the driving of The Golden Spike in 1869, signaling the coming of The Railroad
Age, accommodations along the various trails, stage routes, freight routes and
river routes were a tragedy to most travelers. Not only did you have to be tough,
you had to be in good health to stand the stress and hardship. Most of those traveling
west did not have the experience to travel by horse and camp out, so they were
left at the mercy of the available transportation sources. |
arrival times of these sources were hit or miss, seats were hard and uncomfortable,
extreme weather was often encountered protected only by canvas curtains, the food
was bad, the cooking the worst and the whiskey was pure rotgut. There was always
the danger of outlaws or Indians along the way.
Remote “road ranches”
and settlers along the way would not see a stranger in months and they always
welcomed the news and stories to help break the monotony of everyday frontier
life. They freely provided food, shelter and hospitality in exchange for news
of the outside world. A few comments excerpted from historical interviews about
travel read as follows:
along the trail to the Colorado goldfields were cozened (deceived) by as scurvy
a set of bipeds as ever demoralized any community.”
Another remark states, “The rotgut whiskey was so strong it would make a humming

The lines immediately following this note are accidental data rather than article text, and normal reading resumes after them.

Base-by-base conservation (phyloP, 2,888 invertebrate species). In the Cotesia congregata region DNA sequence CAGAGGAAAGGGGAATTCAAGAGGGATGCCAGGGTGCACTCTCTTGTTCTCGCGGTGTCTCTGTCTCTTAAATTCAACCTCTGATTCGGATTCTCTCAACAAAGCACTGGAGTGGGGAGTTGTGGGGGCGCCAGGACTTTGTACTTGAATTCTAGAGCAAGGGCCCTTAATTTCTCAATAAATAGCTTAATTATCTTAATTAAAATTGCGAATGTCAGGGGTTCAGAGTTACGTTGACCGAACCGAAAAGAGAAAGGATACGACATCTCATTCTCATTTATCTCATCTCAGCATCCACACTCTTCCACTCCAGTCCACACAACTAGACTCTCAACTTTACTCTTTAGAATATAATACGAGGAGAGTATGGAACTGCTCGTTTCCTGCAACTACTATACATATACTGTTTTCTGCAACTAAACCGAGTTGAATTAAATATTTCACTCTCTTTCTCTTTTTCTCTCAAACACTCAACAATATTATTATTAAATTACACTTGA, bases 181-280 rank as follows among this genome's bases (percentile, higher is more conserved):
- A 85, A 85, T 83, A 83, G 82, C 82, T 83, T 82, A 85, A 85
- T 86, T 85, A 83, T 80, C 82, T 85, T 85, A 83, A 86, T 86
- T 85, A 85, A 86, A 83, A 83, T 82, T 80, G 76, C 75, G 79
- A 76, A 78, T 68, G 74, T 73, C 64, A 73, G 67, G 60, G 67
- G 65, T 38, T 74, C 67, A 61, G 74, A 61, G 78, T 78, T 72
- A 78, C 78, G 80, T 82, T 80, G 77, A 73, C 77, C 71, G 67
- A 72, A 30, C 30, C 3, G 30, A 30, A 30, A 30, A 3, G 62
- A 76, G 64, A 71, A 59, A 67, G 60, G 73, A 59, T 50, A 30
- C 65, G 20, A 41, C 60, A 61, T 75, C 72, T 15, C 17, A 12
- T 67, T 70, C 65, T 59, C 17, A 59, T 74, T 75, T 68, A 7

bird spit in a rattlesnake’s eye.”A
remote cow ranch stated, “Our outfit would have entertained an outlaw or an angel
if only the visitor didn’t talk about cows.”
early accommodations featured facilities that were terrible and if you complained,
you could go elsewhere. The problem was there was nowhere else to go. Travelers
found themselves sleeping with total strangers, maybe three to a bed, on a hard
floor with your sleeping space outlined with chalk or on straw pads crawling with
lice and bedbugs.
Many sleeping quarters were located in the attic above
with the loud sounds of the saloon located immediately below. Some clapboard hotels
used cheese cloth to divide the tiny sleeping spaces into cubicles. You could
not see through the flimsy partitions, but could hear every sound or snore, leaving
little privacy. If you were lucky you might find a warm place by a fireplace or
lie on an empty pool or billiard table.
these hardships changed quickly when Frederick Henry Harvey came to America from
England in 1851. In 1875 he presented a proposal to Santa Fe Railroad to build
good clean restaurants and hotels at train depots to house travelers.
ideas were so well received all railroads and travel accommodations had to follow
suit in order to stay in business.
His demand for cleanliness, attention
to detail, respect for patrons, methods of operation and the hiring of efficient
personnel were the exact opposite of the early day hotels and restaurants. His
determination for good food and hospitality changed “places to stop into places
Trew - February
28, 2012 column
"It's All Trew"
Trew is a freelance writer and retired rancher. He can be reached at 806-779-3164,
by mail at Box A, Alanreed, TX 79002, or by email at trewblue @centramedia.net.
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